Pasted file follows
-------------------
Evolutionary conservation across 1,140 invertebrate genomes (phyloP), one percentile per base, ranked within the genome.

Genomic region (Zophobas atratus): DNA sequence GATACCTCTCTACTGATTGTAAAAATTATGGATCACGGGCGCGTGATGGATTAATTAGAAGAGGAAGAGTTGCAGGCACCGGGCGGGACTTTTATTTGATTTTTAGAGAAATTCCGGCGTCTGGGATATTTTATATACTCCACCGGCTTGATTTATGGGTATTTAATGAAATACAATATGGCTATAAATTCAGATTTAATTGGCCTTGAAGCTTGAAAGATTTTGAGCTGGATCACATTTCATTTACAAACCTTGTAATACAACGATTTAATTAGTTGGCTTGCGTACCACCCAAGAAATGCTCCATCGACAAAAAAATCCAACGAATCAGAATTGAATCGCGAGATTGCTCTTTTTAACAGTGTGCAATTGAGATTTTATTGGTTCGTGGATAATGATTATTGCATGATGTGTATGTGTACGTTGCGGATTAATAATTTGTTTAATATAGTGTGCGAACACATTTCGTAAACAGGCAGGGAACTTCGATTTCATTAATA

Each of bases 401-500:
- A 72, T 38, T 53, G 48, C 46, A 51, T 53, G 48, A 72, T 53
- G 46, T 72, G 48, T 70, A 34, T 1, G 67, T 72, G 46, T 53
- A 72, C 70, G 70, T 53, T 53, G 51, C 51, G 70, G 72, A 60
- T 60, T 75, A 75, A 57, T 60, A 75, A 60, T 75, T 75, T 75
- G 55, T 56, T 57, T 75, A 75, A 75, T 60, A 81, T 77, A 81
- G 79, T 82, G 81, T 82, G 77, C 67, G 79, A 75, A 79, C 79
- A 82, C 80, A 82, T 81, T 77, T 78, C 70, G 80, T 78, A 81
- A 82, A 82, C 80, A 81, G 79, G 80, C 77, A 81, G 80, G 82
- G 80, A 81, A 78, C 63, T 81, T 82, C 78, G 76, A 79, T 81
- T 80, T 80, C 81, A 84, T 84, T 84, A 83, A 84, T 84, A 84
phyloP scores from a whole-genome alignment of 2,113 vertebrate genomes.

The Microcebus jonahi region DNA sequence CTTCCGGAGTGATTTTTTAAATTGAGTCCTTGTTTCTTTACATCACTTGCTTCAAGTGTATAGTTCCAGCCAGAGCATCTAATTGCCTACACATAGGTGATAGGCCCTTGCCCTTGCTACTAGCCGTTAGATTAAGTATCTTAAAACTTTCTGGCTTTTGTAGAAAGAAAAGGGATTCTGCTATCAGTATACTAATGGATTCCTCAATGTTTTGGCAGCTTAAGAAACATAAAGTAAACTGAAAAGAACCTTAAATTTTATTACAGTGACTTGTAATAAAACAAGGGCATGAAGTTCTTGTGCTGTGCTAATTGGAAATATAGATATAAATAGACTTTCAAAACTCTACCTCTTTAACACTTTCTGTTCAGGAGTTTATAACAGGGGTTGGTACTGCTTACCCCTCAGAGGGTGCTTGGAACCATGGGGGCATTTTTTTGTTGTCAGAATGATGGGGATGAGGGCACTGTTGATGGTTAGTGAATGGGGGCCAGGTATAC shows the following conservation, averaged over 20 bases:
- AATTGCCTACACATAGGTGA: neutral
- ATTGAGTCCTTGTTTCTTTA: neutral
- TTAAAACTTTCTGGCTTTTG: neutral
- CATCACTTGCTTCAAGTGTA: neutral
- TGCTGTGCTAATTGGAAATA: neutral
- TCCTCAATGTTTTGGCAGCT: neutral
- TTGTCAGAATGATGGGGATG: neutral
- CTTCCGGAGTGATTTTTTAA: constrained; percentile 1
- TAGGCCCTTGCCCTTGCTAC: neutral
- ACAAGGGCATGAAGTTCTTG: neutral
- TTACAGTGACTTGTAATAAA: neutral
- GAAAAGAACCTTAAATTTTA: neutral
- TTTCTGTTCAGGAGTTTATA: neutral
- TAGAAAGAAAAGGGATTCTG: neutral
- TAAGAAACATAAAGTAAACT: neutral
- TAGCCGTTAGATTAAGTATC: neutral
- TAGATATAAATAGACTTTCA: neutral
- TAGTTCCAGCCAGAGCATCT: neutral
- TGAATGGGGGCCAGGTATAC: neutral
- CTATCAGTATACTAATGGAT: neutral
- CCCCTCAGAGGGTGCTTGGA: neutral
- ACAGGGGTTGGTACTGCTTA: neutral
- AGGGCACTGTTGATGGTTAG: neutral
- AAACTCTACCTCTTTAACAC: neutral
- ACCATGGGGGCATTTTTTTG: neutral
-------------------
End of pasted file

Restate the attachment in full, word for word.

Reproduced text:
Evolutionary conservation across 1,140 invertebrate genomes (phyloP), one percentile per base, ranked within the genome.

Genomic region (Zophobas atratus): DNA sequence GATACCTCTCTACTGATTGTAAAAATTATGGATCACGGGCGCGTGATGGATTAATTAGAAGAGGAAGAGTTGCAGGCACCGGGCGGGACTTTTATTTGATTTTTAGAGAAATTCCGGCGTCTGGGATATTTTATATACTCCACCGGCTTGATTTATGGGTATTTAATGAAATACAATATGGCTATAAATTCAGATTTAATTGGCCTTGAAGCTTGAAAGATTTTGAGCTGGATCACATTTCATTTACAAACCTTGTAATACAACGATTTAATTAGTTGGCTTGCGTACCACCCAAGAAATGCTCCATCGACAAAAAAATCCAACGAATCAGAATTGAATCGCGAGATTGCTCTTTTTAACAGTGTGCAATTGAGATTTTATTGGTTCGTGGATAATGATTATTGCATGATGTGTATGTGTACGTTGCGGATTAATAATTTGTTTAATATAGTGTGCGAACACATTTCGTAAACAGGCAGGGAACTTCGATTTCATTAATA

Each of bases 401-500:
- A 72, T 38, T 53, G 48, C 46, A 51, T 53, G 48, A 72, T 53
- G 46, T 72, G 48, T 70, A 34, T 1, G 67, T 72, G 46, T 53
- A 72, C 70, G 70, T 53, T 53, G 51, C 51, G 70, G 72, A 60
- T 60, T 75, A 75, A 57, T 60, A 75, A 60, T 75, T 75, T 75
- G 55, T 56, T 57, T 75, A 75, A 75, T 60, A 81, T 77, A 81
- G 79, T 82, G 81, T 82, G 77, C 67, G 79, A 75, A 79, C 79
- A 82, C 80, A 82, T 81, T 77, T 78, C 70, G 80, T 78, A 81
- A 82, A 82, C 80, A 81, G 79, G 80, C 77, A 81, G 80, G 82
- G 80, A 81, A 78, C 63, T 81, T 82, C 78, G 76, A 79, T 81
- T 80, T 80, C 81, A 84, T 84, T 84, A 83, A 84, T 84, A 84
phyloP scores from a whole-genome alignment of 2,113 vertebrate genomes.

The Microcebus jonahi region DNA sequence CTTCCGGAGTGATTTTTTAAATTGAGTCCTTGTTTCTTTACATCACTTGCTTCAAGTGTATAGTTCCAGCCAGAGCATCTAATTGCCTACACATAGGTGATAGGCCCTTGCCCTTGCTACTAGCCGTTAGATTAAGTATCTTAAAACTTTCTGGCTTTTGTAGAAAGAAAAGGGATTCTGCTATCAGTATACTAATGGATTCCTCAATGTTTTGGCAGCTTAAGAAACATAAAGTAAACTGAAAAGAACCTTAAATTTTATTACAGTGACTTGTAATAAAACAAGGGCATGAAGTTCTTGTGCTGTGCTAATTGGAAATATAGATATAAATAGACTTTCAAAACTCTACCTCTTTAACACTTTCTGTTCAGGAGTTTATAACAGGGGTTGGTACTGCTTACCCCTCAGAGGGTGCTTGGAACCATGGGGGCATTTTTTTGTTGTCAGAATGATGGGGATGAGGGCACTGTTGATGGTTAGTGAATGGGGGCCAGGTATAC shows the following conservation, averaged over 20 bases:
- AATTGCCTACACATAGGTGA: neutral
- ATTGAGTCCTTGTTTCTTTA: neutral
- TTAAAACTTTCTGGCTTTTG: neutral
- CATCACTTGCTTCAAGTGTA: neutral
- TGCTGTGCTAATTGGAAATA: neutral
- TCCTCAATGTTTTGGCAGCT: neutral
- TTGTCAGAATGATGGGGATG: neutral
- CTTCCGGAGTGATTTTTTAA: constrained; percentile 1
- TAGGCCCTTGCCCTTGCTAC: neutral
- ACAAGGGCATGAAGTTCTTG: neutral
- TTACAGTGACTTGTAATAAA: neutral
- GAAAAGAACCTTAAATTTTA: neutral
- TTTCTGTTCAGGAGTTTATA: neutral
- TAGAAAGAAAAGGGATTCTG: neutral
- TAAGAAACATAAAGTAAACT: neutral
- TAGCCGTTAGATTAAGTATC: neutral
- TAGATATAAATAGACTTTCA: neutral
- TAGTTCCAGCCAGAGCATCT: neutral
- TGAATGGGGGCCAGGTATAC: neutral
- CTATCAGTATACTAATGGAT: neutral
- CCCCTCAGAGGGTGCTTGGA: neutral
- ACAGGGGTTGGTACTGCTTA: neutral
- AGGGCACTGTTGATGGTTAG: neutral
- AAACTCTACCTCTTTAACAC: neutral
- ACCATGGGGGCATTTTTTTG: neutral